2. Creating specialized clinical tracks for risks: When individuals are part of Maven’s high-risk pregnancy track, they receive personalized care plans that address their specific needs like managing hypertension or monitoring a shortened cervix.

  3. Coordinating high-touch care through personalized plans: For a Maven member in the high-risk pregnancy track, their Care Advocate is with them every step of the way: answering their questions and providing 1:1 support through on-demand video or messaging chats; working with them to create a personalized care plan; and helping steer them to in-person doctors in their network who specialize in their specific condition(s). Care Advocates sit at the center of a member’s Maven care team, coordinating their appointments with specialists in our network to ensure they’re speaking with the right providers at the right moments in their pregnancy. 

  4. Filling gaps in holistic care with providers across 20+ specialties: Maven’s network of more than 1600 providers across 20+ specialties are available on-demand for video and messaging appointments with no out-of-pocket costs for members — which can make a huge difference in managing risks. For instance, a high-risk member’s care team on Maven might consist of: a Maternal Fetal Medicine Specialist (an OB-GYN who is an expert in high-risk pregnancies), a Nutritionist, a Diabetes Coach, a Physical Therapist, a Career Coach, and a Mental Health Provider.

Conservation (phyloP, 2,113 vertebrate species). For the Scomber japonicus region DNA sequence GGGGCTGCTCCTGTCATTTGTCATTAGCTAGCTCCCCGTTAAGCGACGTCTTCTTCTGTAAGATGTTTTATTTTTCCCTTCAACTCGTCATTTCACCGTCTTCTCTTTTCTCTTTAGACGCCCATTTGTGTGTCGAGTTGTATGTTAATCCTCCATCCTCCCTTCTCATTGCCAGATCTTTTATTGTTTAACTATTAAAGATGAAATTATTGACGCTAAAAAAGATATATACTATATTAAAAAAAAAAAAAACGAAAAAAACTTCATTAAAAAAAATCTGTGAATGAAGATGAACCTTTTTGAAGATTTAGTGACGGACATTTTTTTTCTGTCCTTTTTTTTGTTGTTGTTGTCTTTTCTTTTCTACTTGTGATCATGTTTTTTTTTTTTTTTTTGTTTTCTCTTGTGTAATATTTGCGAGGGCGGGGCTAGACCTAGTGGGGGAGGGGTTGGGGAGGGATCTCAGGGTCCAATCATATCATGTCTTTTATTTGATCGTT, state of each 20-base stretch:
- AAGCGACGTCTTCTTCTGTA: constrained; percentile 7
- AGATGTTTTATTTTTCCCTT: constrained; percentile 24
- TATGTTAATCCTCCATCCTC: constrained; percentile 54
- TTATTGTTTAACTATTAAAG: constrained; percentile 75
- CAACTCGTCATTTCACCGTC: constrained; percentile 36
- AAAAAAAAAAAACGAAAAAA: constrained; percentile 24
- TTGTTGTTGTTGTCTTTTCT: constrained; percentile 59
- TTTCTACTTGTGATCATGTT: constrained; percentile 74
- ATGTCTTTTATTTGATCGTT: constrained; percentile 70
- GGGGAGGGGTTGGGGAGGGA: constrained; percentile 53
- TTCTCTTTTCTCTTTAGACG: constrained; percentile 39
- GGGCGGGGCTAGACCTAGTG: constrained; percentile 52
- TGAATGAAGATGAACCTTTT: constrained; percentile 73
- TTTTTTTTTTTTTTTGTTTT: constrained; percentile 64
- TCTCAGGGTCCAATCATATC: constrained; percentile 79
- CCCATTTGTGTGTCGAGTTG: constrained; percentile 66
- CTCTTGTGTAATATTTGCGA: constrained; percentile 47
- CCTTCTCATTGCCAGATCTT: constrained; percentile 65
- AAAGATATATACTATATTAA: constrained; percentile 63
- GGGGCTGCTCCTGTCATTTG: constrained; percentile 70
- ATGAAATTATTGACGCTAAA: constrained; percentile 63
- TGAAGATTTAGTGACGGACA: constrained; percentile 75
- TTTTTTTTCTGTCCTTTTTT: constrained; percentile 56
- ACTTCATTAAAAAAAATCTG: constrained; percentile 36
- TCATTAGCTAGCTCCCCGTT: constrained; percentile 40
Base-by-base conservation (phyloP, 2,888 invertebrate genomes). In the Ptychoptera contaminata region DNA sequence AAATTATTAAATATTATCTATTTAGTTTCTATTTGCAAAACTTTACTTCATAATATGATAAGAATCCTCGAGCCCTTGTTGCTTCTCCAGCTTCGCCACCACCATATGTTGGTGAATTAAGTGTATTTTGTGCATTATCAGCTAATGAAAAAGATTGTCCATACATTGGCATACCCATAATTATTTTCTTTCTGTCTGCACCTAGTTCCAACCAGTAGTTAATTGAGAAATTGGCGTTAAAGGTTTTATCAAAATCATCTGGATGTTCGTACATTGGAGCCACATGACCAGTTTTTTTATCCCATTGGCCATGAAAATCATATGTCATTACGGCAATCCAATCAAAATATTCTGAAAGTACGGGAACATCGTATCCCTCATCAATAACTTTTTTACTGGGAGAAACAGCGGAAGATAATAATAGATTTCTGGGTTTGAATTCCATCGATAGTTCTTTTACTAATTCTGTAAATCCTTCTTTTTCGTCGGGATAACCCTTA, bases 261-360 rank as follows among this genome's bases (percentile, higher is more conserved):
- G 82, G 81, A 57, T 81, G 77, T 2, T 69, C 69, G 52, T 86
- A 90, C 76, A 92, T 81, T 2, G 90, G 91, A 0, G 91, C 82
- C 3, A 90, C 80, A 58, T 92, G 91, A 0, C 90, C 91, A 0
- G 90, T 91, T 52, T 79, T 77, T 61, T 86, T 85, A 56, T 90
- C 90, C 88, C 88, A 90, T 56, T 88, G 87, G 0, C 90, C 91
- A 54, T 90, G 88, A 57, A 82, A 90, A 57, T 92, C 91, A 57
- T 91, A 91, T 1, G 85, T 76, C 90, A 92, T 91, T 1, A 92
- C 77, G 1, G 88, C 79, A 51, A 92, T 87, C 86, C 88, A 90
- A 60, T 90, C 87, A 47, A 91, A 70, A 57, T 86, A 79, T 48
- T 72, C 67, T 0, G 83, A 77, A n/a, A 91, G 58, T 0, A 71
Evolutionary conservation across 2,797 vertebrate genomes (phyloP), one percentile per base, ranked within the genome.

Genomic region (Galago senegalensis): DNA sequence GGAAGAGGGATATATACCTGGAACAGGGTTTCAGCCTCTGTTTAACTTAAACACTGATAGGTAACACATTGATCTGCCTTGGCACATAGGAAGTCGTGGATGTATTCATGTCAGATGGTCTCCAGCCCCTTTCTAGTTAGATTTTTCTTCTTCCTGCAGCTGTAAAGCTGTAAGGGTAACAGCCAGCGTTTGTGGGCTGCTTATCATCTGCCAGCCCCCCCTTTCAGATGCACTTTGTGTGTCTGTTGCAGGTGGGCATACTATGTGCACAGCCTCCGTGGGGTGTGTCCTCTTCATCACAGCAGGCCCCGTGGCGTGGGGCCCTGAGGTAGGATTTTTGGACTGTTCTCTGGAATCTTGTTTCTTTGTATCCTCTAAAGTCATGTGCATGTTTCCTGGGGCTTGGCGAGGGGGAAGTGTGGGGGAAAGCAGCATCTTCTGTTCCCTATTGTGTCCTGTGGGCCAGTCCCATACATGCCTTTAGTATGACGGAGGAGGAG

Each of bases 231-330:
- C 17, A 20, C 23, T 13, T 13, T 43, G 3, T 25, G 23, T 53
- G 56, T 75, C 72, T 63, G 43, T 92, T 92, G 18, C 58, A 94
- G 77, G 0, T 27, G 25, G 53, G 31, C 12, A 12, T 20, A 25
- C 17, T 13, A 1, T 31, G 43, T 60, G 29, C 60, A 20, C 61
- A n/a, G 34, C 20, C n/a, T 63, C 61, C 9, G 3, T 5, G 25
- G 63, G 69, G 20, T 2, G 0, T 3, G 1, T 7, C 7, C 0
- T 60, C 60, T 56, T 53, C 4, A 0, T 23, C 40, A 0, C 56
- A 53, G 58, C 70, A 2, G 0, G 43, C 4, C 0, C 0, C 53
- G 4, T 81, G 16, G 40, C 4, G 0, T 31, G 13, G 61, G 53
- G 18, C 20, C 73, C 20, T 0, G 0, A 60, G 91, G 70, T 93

The bottom line 

Preterm birth can be scary, emotional, expensive, and stressful. If you know a mom who has given birth prematurely, bring her dinner. Take care of her older kids so she can visit the NICU as often as she wants. Check-in on her partner to offer emotional support or a helping hand.

If a new parent who has experienced preterm birth is your employee, work with them to set a flexible schedule for their return to work, and provide Maven as a benefit to meet their holistic needs throughout their postpartum period and transition back to work. 

 We’ve all heard the saying ‘it takes a village’, and this is one of those times when the village is needed more than ever. 

Dr. Jane van Dis is Maven’s Medical Director, a board-certified OB-GYN, and a frequent writer and speaker about gender equity in medicine. Follow her @JaneVanDis



  1. March of Dimes 2018 Premature Birth Report Card

  2. Centers for Disease Control and Prevention Preterm Birth Data

  3. American Journal of Obstetrics & Gynecology, accessed via Reuters

  4. U.S. Institute of Medicine data, accessed via Managed Care Magazine